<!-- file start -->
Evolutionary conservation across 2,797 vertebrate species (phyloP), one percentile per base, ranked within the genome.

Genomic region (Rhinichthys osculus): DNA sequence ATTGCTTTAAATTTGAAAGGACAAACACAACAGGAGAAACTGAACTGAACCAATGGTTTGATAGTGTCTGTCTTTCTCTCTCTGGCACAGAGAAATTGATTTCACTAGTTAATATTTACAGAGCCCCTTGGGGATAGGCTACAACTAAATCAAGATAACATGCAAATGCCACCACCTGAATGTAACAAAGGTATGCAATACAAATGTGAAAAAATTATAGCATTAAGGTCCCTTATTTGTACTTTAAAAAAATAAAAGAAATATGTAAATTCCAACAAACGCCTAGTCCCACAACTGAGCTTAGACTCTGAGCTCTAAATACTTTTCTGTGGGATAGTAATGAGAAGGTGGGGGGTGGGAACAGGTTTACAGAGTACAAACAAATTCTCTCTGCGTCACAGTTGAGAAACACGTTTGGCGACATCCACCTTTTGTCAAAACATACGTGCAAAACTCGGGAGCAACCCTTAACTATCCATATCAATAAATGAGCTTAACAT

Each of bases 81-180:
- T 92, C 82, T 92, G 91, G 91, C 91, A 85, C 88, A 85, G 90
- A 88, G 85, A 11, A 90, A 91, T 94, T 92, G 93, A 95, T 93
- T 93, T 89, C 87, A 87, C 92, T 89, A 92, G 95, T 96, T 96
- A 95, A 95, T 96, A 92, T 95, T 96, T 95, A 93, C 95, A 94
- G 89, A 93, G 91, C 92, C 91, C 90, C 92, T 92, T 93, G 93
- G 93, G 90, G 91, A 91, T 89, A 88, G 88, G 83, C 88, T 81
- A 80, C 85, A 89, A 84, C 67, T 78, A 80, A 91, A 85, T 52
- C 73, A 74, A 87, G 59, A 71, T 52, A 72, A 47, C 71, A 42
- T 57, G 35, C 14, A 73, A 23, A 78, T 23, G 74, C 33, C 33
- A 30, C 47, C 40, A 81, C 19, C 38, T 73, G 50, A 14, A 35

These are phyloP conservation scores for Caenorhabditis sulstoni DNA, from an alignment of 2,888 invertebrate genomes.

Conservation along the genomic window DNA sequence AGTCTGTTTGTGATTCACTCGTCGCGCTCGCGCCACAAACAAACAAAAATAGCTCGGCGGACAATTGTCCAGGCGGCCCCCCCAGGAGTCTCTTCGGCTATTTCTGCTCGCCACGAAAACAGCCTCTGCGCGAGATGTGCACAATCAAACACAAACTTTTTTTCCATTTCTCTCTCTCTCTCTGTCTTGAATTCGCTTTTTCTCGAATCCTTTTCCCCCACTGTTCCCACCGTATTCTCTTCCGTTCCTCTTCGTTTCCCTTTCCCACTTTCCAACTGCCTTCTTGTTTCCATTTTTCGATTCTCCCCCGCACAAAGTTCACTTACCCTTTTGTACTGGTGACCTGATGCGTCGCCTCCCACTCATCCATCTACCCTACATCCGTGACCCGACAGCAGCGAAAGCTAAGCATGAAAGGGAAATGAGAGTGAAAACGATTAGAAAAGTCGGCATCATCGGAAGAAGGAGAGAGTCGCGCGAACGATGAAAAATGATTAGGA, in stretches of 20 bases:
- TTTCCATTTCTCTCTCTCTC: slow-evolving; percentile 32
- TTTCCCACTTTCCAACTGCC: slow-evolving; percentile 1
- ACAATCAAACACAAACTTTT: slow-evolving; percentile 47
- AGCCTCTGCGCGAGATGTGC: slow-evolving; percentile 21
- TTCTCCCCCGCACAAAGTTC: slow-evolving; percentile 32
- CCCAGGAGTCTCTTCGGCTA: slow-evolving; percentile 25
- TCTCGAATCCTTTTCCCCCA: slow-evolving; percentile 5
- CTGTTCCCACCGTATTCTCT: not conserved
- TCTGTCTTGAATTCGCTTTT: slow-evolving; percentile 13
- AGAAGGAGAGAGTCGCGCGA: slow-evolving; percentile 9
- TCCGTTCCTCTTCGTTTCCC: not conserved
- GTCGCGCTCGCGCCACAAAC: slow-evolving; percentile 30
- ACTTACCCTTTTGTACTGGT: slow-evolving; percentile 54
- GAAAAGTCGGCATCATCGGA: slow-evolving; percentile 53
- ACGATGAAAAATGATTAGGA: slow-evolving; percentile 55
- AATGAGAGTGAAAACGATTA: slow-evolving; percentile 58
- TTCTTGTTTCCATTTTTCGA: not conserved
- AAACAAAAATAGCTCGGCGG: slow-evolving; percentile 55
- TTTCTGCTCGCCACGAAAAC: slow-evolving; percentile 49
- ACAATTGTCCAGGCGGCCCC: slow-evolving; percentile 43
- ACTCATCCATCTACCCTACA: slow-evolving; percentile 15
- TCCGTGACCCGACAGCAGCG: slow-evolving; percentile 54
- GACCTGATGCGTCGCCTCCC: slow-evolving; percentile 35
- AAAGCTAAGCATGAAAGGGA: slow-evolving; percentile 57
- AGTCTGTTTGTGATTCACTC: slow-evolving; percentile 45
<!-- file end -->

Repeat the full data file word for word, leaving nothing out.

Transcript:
Evolutionary conservation across 2,797 vertebrate species (phyloP), one percentile per base, ranked within the genome.

Genomic region (Rhinichthys osculus): DNA sequence ATTGCTTTAAATTTGAAAGGACAAACACAACAGGAGAAACTGAACTGAACCAATGGTTTGATAGTGTCTGTCTTTCTCTCTCTGGCACAGAGAAATTGATTTCACTAGTTAATATTTACAGAGCCCCTTGGGGATAGGCTACAACTAAATCAAGATAACATGCAAATGCCACCACCTGAATGTAACAAAGGTATGCAATACAAATGTGAAAAAATTATAGCATTAAGGTCCCTTATTTGTACTTTAAAAAAATAAAAGAAATATGTAAATTCCAACAAACGCCTAGTCCCACAACTGAGCTTAGACTCTGAGCTCTAAATACTTTTCTGTGGGATAGTAATGAGAAGGTGGGGGGTGGGAACAGGTTTACAGAGTACAAACAAATTCTCTCTGCGTCACAGTTGAGAAACACGTTTGGCGACATCCACCTTTTGTCAAAACATACGTGCAAAACTCGGGAGCAACCCTTAACTATCCATATCAATAAATGAGCTTAACAT

Each of bases 81-180:
- T 92, C 82, T 92, G 91, G 91, C 91, A 85, C 88, A 85, G 90
- A 88, G 85, A 11, A 90, A 91, T 94, T 92, G 93, A 95, T 93
- T 93, T 89, C 87, A 87, C 92, T 89, A 92, G 95, T 96, T 96
- A 95, A 95, T 96, A 92, T 95, T 96, T 95, A 93, C 95, A 94
- G 89, A 93, G 91, C 92, C 91, C 90, C 92, T 92, T 93, G 93
- G 93, G 90, G 91, A 91, T 89, A 88, G 88, G 83, C 88, T 81
- A 80, C 85, A 89, A 84, C 67, T 78, A 80, A 91, A 85, T 52
- C 73, A 74, A 87, G 59, A 71, T 52, A 72, A 47, C 71, A 42
- T 57, G 35, C 14, A 73, A 23, A 78, T 23, G 74, C 33, C 33
- A 30, C 47, C 40, A 81, C 19, C 38, T 73, G 50, A 14, A 35

These are phyloP conservation scores for Caenorhabditis sulstoni DNA, from an alignment of 2,888 invertebrate genomes.

Conservation along the genomic window DNA sequence AGTCTGTTTGTGATTCACTCGTCGCGCTCGCGCCACAAACAAACAAAAATAGCTCGGCGGACAATTGTCCAGGCGGCCCCCCCAGGAGTCTCTTCGGCTATTTCTGCTCGCCACGAAAACAGCCTCTGCGCGAGATGTGCACAATCAAACACAAACTTTTTTTCCATTTCTCTCTCTCTCTCTGTCTTGAATTCGCTTTTTCTCGAATCCTTTTCCCCCACTGTTCCCACCGTATTCTCTTCCGTTCCTCTTCGTTTCCCTTTCCCACTTTCCAACTGCCTTCTTGTTTCCATTTTTCGATTCTCCCCCGCACAAAGTTCACTTACCCTTTTGTACTGGTGACCTGATGCGTCGCCTCCCACTCATCCATCTACCCTACATCCGTGACCCGACAGCAGCGAAAGCTAAGCATGAAAGGGAAATGAGAGTGAAAACGATTAGAAAAGTCGGCATCATCGGAAGAAGGAGAGAGTCGCGCGAACGATGAAAAATGATTAGGA, in stretches of 20 bases:
- TTTCCATTTCTCTCTCTCTC: slow-evolving; percentile 32
- TTTCCCACTTTCCAACTGCC: slow-evolving; percentile 1
- ACAATCAAACACAAACTTTT: slow-evolving; percentile 47
- AGCCTCTGCGCGAGATGTGC: slow-evolving; percentile 21
- TTCTCCCCCGCACAAAGTTC: slow-evolving; percentile 32
- CCCAGGAGTCTCTTCGGCTA: slow-evolving; percentile 25
- TCTCGAATCCTTTTCCCCCA: slow-evolving; percentile 5
- CTGTTCCCACCGTATTCTCT: not conserved
- TCTGTCTTGAATTCGCTTTT: slow-evolving; percentile 13
- AGAAGGAGAGAGTCGCGCGA: slow-evolving; percentile 9
- TCCGTTCCTCTTCGTTTCCC: not conserved
- GTCGCGCTCGCGCCACAAAC: slow-evolving; percentile 30
- ACTTACCCTTTTGTACTGGT: slow-evolving; percentile 54
- GAAAAGTCGGCATCATCGGA: slow-evolving; percentile 53
- ACGATGAAAAATGATTAGGA: slow-evolving; percentile 55
- AATGAGAGTGAAAACGATTA: slow-evolving; percentile 58
- TTCTTGTTTCCATTTTTCGA: not conserved
- AAACAAAAATAGCTCGGCGG: slow-evolving; percentile 55
- TTTCTGCTCGCCACGAAAAC: slow-evolving; percentile 49
- ACAATTGTCCAGGCGGCCCC: slow-evolving; percentile 43
- ACTCATCCATCTACCCTACA: slow-evolving; percentile 15
- TCCGTGACCCGACAGCAGCG: slow-evolving; percentile 54
- GACCTGATGCGTCGCCTCCC: slow-evolving; percentile 35
- AAAGCTAAGCATGAAAGGGA: slow-evolving; percentile 57
- AGTCTGTTTGTGATTCACTC: slow-evolving; percentile 45